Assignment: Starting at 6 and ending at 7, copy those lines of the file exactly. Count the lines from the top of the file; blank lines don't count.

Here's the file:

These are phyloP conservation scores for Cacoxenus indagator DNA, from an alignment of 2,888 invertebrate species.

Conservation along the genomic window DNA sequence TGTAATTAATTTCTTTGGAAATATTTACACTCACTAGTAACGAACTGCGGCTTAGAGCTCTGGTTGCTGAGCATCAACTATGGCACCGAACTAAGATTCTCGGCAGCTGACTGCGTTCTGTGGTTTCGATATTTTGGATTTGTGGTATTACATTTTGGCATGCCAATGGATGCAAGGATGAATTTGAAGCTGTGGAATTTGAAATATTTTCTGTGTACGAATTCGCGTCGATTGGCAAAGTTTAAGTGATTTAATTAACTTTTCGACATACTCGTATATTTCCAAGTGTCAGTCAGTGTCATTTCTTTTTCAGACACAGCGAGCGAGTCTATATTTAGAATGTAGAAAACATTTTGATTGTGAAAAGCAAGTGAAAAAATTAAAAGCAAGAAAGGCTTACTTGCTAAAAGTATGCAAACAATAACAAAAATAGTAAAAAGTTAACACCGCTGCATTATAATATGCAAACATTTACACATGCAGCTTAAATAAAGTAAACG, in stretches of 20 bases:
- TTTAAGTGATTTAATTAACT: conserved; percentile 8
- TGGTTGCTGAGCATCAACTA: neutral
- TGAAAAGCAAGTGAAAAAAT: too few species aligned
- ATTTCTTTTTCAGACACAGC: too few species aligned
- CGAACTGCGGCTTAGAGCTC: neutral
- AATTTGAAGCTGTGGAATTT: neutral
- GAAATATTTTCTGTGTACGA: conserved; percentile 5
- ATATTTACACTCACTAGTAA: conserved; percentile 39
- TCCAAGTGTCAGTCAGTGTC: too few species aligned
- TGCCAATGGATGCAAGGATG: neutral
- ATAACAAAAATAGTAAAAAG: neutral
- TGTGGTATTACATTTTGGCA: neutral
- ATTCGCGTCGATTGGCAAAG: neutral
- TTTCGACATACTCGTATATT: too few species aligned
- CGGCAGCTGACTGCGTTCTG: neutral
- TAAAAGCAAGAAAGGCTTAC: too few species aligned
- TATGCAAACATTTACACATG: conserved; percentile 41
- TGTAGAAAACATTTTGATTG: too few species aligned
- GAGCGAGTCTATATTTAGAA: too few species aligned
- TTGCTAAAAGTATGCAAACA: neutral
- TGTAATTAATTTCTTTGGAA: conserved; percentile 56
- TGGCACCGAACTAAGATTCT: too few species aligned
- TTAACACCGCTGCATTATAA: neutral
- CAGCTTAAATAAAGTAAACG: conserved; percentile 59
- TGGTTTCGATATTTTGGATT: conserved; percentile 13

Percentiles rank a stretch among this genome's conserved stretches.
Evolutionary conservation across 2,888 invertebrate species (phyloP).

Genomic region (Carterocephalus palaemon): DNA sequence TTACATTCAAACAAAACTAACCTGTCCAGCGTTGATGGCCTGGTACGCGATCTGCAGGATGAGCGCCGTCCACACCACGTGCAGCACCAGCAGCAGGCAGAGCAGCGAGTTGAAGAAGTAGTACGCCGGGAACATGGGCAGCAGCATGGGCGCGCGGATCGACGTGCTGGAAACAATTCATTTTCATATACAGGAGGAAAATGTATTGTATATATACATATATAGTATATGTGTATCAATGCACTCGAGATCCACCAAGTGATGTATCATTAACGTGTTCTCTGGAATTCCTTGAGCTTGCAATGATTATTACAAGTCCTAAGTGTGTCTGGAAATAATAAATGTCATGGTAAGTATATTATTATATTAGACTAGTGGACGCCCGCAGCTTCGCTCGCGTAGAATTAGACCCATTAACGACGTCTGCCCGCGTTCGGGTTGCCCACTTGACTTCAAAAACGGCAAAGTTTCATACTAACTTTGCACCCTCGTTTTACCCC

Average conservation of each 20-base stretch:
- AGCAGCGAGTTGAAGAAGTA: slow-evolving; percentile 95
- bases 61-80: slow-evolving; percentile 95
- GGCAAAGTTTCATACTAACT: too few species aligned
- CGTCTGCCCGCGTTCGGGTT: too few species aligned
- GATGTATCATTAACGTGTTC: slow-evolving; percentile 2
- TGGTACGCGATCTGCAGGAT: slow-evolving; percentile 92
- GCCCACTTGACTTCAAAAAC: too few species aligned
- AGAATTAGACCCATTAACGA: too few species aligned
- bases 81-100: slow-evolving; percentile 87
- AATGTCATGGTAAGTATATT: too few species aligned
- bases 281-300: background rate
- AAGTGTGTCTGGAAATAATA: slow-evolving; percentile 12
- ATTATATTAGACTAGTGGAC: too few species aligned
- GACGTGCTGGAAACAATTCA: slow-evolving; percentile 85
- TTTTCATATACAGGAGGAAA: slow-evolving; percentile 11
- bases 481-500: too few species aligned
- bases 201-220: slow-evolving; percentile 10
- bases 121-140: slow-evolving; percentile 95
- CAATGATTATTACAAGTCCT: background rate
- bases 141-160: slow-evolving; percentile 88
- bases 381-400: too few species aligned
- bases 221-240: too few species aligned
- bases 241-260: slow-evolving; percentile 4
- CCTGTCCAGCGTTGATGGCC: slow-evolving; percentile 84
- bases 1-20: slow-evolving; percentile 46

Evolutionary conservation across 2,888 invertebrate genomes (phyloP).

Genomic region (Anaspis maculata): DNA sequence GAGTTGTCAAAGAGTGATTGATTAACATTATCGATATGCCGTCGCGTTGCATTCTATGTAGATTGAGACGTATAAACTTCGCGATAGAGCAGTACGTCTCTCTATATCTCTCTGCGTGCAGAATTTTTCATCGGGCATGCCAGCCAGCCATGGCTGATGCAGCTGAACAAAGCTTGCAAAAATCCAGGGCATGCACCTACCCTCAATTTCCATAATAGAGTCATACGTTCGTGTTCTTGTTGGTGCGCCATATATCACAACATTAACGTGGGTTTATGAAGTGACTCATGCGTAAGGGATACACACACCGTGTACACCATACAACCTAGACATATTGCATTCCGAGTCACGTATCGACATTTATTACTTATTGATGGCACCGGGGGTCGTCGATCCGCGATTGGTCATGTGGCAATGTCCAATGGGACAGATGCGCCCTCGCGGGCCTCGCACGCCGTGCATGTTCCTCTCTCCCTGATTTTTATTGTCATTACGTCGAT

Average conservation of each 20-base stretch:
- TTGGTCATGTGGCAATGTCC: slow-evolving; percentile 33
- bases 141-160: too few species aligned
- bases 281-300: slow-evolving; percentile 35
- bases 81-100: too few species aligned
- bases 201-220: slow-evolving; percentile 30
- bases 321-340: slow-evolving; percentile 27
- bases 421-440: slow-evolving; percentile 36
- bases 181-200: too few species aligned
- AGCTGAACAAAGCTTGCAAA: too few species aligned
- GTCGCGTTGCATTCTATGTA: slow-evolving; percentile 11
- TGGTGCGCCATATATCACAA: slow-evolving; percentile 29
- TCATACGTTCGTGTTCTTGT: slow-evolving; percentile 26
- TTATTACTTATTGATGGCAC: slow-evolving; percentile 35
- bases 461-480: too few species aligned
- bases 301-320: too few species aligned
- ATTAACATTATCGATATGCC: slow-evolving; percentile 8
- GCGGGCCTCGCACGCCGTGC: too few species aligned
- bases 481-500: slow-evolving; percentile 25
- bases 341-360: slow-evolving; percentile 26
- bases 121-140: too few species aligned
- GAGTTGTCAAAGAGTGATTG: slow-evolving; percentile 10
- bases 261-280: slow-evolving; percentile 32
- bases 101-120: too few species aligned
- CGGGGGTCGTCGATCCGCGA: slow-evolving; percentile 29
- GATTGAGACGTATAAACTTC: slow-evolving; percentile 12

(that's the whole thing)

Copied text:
- ATTTCTTTTTCAGACACAGC: too few species aligned
- CGAACTGCGGCTTAGAGCTC: neutral